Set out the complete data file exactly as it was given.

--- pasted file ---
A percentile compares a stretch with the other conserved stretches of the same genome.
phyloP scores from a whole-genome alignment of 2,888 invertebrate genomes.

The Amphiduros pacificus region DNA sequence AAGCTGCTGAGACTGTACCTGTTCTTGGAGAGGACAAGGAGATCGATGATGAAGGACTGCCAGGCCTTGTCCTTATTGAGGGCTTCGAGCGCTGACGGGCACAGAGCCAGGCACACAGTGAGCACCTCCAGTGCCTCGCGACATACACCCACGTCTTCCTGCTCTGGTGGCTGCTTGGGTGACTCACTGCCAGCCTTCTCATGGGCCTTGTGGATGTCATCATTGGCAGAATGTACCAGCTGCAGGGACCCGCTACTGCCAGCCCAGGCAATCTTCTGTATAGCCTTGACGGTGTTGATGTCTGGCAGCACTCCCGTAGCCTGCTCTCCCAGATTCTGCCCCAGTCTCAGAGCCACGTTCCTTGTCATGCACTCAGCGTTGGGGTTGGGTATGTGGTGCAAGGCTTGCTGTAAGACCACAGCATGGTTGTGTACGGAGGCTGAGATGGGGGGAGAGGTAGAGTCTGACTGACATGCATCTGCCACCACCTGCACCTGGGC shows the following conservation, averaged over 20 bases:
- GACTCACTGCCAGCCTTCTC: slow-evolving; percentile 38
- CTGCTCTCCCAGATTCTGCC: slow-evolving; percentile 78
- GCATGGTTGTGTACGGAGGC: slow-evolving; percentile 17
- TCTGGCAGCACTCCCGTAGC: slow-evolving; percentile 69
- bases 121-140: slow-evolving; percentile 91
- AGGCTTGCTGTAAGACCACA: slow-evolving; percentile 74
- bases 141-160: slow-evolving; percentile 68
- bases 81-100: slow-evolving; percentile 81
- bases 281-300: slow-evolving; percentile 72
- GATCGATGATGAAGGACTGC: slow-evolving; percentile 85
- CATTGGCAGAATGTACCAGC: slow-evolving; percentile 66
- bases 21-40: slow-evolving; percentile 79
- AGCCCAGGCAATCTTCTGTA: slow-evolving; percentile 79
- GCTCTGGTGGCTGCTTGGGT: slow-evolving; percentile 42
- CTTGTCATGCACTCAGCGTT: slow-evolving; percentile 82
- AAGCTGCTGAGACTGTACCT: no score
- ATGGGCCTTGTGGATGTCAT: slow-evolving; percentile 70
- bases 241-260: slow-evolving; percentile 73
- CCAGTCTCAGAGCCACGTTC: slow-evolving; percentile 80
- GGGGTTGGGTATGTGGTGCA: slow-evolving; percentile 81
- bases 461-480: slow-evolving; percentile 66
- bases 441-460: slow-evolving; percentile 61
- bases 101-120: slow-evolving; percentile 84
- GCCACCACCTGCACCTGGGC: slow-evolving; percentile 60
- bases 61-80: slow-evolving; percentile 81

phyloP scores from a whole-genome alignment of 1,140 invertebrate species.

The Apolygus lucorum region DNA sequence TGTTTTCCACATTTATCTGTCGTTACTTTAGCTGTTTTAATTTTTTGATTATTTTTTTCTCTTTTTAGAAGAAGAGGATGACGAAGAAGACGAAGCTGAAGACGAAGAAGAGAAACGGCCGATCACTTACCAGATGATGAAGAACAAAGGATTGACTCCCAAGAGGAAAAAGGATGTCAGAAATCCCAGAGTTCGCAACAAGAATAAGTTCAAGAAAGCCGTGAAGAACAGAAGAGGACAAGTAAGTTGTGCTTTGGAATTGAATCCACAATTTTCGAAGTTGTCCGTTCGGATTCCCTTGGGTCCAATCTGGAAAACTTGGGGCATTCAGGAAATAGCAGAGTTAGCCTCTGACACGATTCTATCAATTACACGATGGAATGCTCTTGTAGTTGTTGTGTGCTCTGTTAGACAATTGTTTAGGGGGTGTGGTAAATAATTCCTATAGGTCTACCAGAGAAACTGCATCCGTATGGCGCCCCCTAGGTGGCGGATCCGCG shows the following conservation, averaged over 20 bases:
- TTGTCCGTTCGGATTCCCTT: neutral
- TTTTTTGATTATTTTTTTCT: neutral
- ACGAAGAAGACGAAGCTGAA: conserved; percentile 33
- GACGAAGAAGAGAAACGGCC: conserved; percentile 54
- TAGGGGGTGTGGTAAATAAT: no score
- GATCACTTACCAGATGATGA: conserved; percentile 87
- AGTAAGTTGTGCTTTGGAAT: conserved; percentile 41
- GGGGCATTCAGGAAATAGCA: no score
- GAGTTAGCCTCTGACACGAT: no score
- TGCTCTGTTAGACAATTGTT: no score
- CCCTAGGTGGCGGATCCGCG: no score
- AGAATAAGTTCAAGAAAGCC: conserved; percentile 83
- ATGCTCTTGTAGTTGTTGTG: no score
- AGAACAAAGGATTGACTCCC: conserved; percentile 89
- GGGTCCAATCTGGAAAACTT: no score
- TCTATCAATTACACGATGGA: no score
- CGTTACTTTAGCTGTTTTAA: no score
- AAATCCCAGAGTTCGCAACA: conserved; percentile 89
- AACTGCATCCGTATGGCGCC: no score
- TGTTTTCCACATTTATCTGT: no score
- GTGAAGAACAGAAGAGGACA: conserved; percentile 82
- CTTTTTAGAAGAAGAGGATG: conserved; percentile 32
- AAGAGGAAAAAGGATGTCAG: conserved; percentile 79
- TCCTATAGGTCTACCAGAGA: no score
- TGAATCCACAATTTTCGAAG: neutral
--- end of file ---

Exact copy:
A percentile compares a stretch with the other conserved stretches of the same genome.
phyloP scores from a whole-genome alignment of 2,888 invertebrate genomes.

The Amphiduros pacificus region DNA sequence AAGCTGCTGAGACTGTACCTGTTCTTGGAGAGGACAAGGAGATCGATGATGAAGGACTGCCAGGCCTTGTCCTTATTGAGGGCTTCGAGCGCTGACGGGCACAGAGCCAGGCACACAGTGAGCACCTCCAGTGCCTCGCGACATACACCCACGTCTTCCTGCTCTGGTGGCTGCTTGGGTGACTCACTGCCAGCCTTCTCATGGGCCTTGTGGATGTCATCATTGGCAGAATGTACCAGCTGCAGGGACCCGCTACTGCCAGCCCAGGCAATCTTCTGTATAGCCTTGACGGTGTTGATGTCTGGCAGCACTCCCGTAGCCTGCTCTCCCAGATTCTGCCCCAGTCTCAGAGCCACGTTCCTTGTCATGCACTCAGCGTTGGGGTTGGGTATGTGGTGCAAGGCTTGCTGTAAGACCACAGCATGGTTGTGTACGGAGGCTGAGATGGGGGGAGAGGTAGAGTCTGACTGACATGCATCTGCCACCACCTGCACCTGGGC shows the following conservation, averaged over 20 bases:
- GACTCACTGCCAGCCTTCTC: slow-evolving; percentile 38
- CTGCTCTCCCAGATTCTGCC: slow-evolving; percentile 78
- GCATGGTTGTGTACGGAGGC: slow-evolving; percentile 17
- TCTGGCAGCACTCCCGTAGC: slow-evolving; percentile 69
- bases 121-140: slow-evolving; percentile 91
- AGGCTTGCTGTAAGACCACA: slow-evolving; percentile 74
- bases 141-160: slow-evolving; percentile 68
- bases 81-100: slow-evolving; percentile 81
- bases 281-300: slow-evolving; percentile 72
- GATCGATGATGAAGGACTGC: slow-evolving; percentile 85
- CATTGGCAGAATGTACCAGC: slow-evolving; percentile 66
- bases 21-40: slow-evolving; percentile 79
- AGCCCAGGCAATCTTCTGTA: slow-evolving; percentile 79
- GCTCTGGTGGCTGCTTGGGT: slow-evolving; percentile 42
- CTTGTCATGCACTCAGCGTT: slow-evolving; percentile 82
- AAGCTGCTGAGACTGTACCT: no score
- ATGGGCCTTGTGGATGTCAT: slow-evolving; percentile 70
- bases 241-260: slow-evolving; percentile 73
- CCAGTCTCAGAGCCACGTTC: slow-evolving; percentile 80
- GGGGTTGGGTATGTGGTGCA: slow-evolving; percentile 81
- bases 461-480: slow-evolving; percentile 66
- bases 441-460: slow-evolving; percentile 61
- bases 101-120: slow-evolving; percentile 84
- GCCACCACCTGCACCTGGGC: slow-evolving; percentile 60
- bases 61-80: slow-evolving; percentile 81

phyloP scores from a whole-genome alignment of 1,140 invertebrate species.

The Apolygus lucorum region DNA sequence TGTTTTCCACATTTATCTGTCGTTACTTTAGCTGTTTTAATTTTTTGATTATTTTTTTCTCTTTTTAGAAGAAGAGGATGACGAAGAAGACGAAGCTGAAGACGAAGAAGAGAAACGGCCGATCACTTACCAGATGATGAAGAACAAAGGATTGACTCCCAAGAGGAAAAAGGATGTCAGAAATCCCAGAGTTCGCAACAAGAATAAGTTCAAGAAAGCCGTGAAGAACAGAAGAGGACAAGTAAGTTGTGCTTTGGAATTGAATCCACAATTTTCGAAGTTGTCCGTTCGGATTCCCTTGGGTCCAATCTGGAAAACTTGGGGCATTCAGGAAATAGCAGAGTTAGCCTCTGACACGATTCTATCAATTACACGATGGAATGCTCTTGTAGTTGTTGTGTGCTCTGTTAGACAATTGTTTAGGGGGTGTGGTAAATAATTCCTATAGGTCTACCAGAGAAACTGCATCCGTATGGCGCCCCCTAGGTGGCGGATCCGCG shows the following conservation, averaged over 20 bases:
- TTGTCCGTTCGGATTCCCTT: neutral
- TTTTTTGATTATTTTTTTCT: neutral
- ACGAAGAAGACGAAGCTGAA: conserved; percentile 33
- GACGAAGAAGAGAAACGGCC: conserved; percentile 54
- TAGGGGGTGTGGTAAATAAT: no score
- GATCACTTACCAGATGATGA: conserved; percentile 87
- AGTAAGTTGTGCTTTGGAAT: conserved; percentile 41
- GGGGCATTCAGGAAATAGCA: no score
- GAGTTAGCCTCTGACACGAT: no score
- TGCTCTGTTAGACAATTGTT: no score
- CCCTAGGTGGCGGATCCGCG: no score
- AGAATAAGTTCAAGAAAGCC: conserved; percentile 83
- ATGCTCTTGTAGTTGTTGTG: no score
- AGAACAAAGGATTGACTCCC: conserved; percentile 89
- GGGTCCAATCTGGAAAACTT: no score
- TCTATCAATTACACGATGGA: no score
- CGTTACTTTAGCTGTTTTAA: no score
- AAATCCCAGAGTTCGCAACA: conserved; percentile 89
- AACTGCATCCGTATGGCGCC: no score
- TGTTTTCCACATTTATCTGT: no score
- GTGAAGAACAGAAGAGGACA: conserved; percentile 82
- CTTTTTAGAAGAAGAGGATG: conserved; percentile 32
- AAGAGGAAAAAGGATGTCAG: conserved; percentile 79
- TCCTATAGGTCTACCAGAGA: no score
- TGAATCCACAATTTTCGAAG: neutral